Bonded Sender is a response to the mounting problem of spam in e-mail, and is entirely separate from preventative measures like bayesian filtering. The system has been backed by a large number of corporations including Microsoft, eBay, Warner Music, Verizon and Viacom.

While most spam filters look at the semantic content of e-mail messages, a method which yields a large number of false positives, Bonded Sender asks service providers to pay to join a list of trusted servers. The prices start small but grow to tens of thousands of dollars; payments and trusted lists are secured by the independent privacy organisation TRUSTe.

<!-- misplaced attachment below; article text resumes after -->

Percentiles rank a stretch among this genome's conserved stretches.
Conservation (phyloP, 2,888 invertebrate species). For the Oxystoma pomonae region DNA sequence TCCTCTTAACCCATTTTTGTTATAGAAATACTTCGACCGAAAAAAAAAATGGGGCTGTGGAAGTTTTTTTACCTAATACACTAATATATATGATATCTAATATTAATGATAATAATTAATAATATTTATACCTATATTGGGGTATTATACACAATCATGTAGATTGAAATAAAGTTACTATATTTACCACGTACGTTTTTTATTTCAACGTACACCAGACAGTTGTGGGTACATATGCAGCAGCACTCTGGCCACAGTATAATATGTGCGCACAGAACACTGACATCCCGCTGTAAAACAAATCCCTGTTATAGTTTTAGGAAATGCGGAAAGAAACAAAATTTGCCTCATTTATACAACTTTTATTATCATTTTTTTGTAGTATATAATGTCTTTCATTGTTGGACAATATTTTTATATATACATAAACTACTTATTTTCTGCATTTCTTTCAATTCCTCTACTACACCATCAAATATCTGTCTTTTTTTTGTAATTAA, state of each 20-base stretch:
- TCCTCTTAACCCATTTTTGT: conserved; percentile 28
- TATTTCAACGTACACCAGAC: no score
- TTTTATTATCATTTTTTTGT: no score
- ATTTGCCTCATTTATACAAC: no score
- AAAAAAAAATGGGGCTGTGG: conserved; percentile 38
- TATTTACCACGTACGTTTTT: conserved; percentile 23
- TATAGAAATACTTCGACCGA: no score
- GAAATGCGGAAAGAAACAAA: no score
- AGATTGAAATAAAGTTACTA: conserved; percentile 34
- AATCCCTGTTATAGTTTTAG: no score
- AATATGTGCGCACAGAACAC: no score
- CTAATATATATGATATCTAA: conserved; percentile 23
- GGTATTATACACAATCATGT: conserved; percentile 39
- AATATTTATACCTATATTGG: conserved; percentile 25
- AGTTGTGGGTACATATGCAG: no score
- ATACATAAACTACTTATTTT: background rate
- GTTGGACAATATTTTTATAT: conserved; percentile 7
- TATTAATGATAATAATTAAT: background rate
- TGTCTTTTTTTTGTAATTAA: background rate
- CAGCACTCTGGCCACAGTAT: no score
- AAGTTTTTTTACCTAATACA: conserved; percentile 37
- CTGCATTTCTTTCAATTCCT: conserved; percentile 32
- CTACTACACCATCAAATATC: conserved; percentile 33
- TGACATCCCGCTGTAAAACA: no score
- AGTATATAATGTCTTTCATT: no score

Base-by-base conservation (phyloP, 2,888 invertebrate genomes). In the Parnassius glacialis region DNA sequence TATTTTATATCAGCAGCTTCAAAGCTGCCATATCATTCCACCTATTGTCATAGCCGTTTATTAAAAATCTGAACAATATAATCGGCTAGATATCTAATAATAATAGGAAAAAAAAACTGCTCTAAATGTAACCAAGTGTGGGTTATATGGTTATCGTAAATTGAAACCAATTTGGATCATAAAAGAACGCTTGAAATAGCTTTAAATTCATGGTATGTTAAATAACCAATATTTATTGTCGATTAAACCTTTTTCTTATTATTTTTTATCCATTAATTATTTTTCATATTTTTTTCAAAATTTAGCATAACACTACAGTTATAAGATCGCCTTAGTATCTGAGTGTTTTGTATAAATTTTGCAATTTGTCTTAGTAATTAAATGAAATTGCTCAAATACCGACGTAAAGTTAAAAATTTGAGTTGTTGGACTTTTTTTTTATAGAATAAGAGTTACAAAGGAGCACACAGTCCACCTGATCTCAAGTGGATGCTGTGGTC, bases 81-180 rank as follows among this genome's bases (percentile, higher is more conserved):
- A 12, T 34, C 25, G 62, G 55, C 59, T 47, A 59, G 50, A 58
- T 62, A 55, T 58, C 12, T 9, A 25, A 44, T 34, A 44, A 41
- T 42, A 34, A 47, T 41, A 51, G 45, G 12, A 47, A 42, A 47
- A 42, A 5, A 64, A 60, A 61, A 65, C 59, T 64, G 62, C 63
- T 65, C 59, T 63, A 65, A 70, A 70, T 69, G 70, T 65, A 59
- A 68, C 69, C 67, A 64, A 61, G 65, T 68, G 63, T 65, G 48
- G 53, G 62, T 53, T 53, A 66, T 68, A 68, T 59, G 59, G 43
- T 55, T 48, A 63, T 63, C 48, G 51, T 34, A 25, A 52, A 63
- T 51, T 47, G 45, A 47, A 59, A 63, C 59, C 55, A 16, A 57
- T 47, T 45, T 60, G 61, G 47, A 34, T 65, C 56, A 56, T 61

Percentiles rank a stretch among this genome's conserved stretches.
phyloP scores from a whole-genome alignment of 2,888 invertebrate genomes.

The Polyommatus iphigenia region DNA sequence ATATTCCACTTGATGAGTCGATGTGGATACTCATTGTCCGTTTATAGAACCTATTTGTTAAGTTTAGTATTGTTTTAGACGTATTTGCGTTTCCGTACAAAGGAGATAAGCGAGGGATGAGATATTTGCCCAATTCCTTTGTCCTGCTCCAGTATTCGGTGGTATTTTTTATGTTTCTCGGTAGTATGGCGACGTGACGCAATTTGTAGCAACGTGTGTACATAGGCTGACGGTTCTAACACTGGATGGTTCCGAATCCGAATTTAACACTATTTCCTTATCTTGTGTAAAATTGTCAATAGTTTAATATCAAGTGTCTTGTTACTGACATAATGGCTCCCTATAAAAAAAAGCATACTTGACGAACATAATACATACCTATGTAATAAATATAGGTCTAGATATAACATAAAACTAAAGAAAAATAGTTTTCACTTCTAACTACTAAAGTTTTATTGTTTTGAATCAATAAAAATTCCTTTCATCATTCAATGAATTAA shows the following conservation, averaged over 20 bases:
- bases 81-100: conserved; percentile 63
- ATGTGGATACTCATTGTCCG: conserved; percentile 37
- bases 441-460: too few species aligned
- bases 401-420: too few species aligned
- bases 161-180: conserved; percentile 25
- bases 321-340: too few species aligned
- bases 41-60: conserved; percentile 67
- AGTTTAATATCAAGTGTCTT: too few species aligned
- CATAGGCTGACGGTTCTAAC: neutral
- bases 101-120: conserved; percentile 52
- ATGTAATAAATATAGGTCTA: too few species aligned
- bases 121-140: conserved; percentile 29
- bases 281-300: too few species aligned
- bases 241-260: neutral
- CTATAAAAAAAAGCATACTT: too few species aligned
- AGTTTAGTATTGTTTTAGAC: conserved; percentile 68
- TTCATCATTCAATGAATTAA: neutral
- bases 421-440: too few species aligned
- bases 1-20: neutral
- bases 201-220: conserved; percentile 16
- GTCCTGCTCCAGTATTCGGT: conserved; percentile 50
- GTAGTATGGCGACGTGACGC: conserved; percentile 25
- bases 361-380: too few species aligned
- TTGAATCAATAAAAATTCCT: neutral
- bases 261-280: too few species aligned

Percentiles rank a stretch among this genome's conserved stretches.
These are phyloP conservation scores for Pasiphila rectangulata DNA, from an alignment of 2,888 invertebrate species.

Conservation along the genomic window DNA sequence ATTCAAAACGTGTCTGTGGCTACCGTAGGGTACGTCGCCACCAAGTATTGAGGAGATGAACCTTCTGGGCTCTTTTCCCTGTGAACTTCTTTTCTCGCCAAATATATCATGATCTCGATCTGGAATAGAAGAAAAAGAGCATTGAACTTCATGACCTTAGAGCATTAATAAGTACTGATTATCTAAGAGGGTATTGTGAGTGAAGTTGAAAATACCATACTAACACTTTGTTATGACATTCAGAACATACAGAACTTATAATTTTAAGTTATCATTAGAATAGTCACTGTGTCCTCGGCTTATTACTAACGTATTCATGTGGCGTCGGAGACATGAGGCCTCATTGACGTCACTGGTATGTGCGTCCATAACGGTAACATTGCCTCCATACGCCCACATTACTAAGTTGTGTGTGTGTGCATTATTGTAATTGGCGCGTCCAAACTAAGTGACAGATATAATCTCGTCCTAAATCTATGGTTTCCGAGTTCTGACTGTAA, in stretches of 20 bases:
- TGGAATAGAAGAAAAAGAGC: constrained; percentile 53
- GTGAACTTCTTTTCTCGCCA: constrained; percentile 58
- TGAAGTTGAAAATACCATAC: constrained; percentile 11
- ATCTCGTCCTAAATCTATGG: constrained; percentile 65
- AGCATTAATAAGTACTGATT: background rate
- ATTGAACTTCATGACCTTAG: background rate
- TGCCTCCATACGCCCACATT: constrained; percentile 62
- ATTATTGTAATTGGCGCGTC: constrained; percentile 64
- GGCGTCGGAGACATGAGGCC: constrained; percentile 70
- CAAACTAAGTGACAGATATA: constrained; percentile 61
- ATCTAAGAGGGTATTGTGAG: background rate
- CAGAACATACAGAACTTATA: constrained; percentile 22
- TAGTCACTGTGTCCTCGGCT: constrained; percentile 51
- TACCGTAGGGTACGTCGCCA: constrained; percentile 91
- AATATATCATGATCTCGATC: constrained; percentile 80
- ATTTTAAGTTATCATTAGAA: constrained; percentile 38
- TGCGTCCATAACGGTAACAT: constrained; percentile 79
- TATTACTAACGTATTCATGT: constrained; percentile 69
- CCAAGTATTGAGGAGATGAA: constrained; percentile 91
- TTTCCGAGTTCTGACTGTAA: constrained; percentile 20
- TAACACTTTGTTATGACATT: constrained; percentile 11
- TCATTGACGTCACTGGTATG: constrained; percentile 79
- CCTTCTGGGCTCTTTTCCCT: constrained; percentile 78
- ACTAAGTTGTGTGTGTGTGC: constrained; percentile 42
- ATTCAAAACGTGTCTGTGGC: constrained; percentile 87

The theory is that legitimate mass e-mailers will be willing to pay, while spammers (whose activities are often illegal) will not, in part because payment involves proof of identity. Unfortunately, this may swamp small businesses trying to make themselves a name in the market, while securing services associated with larger services like Hotmail.

It might well work - many services have signed up, so time will tell - but some believe there is a potential danger that the system will undermine the free nature of the Internet.

  • The Bonded Sender website is at

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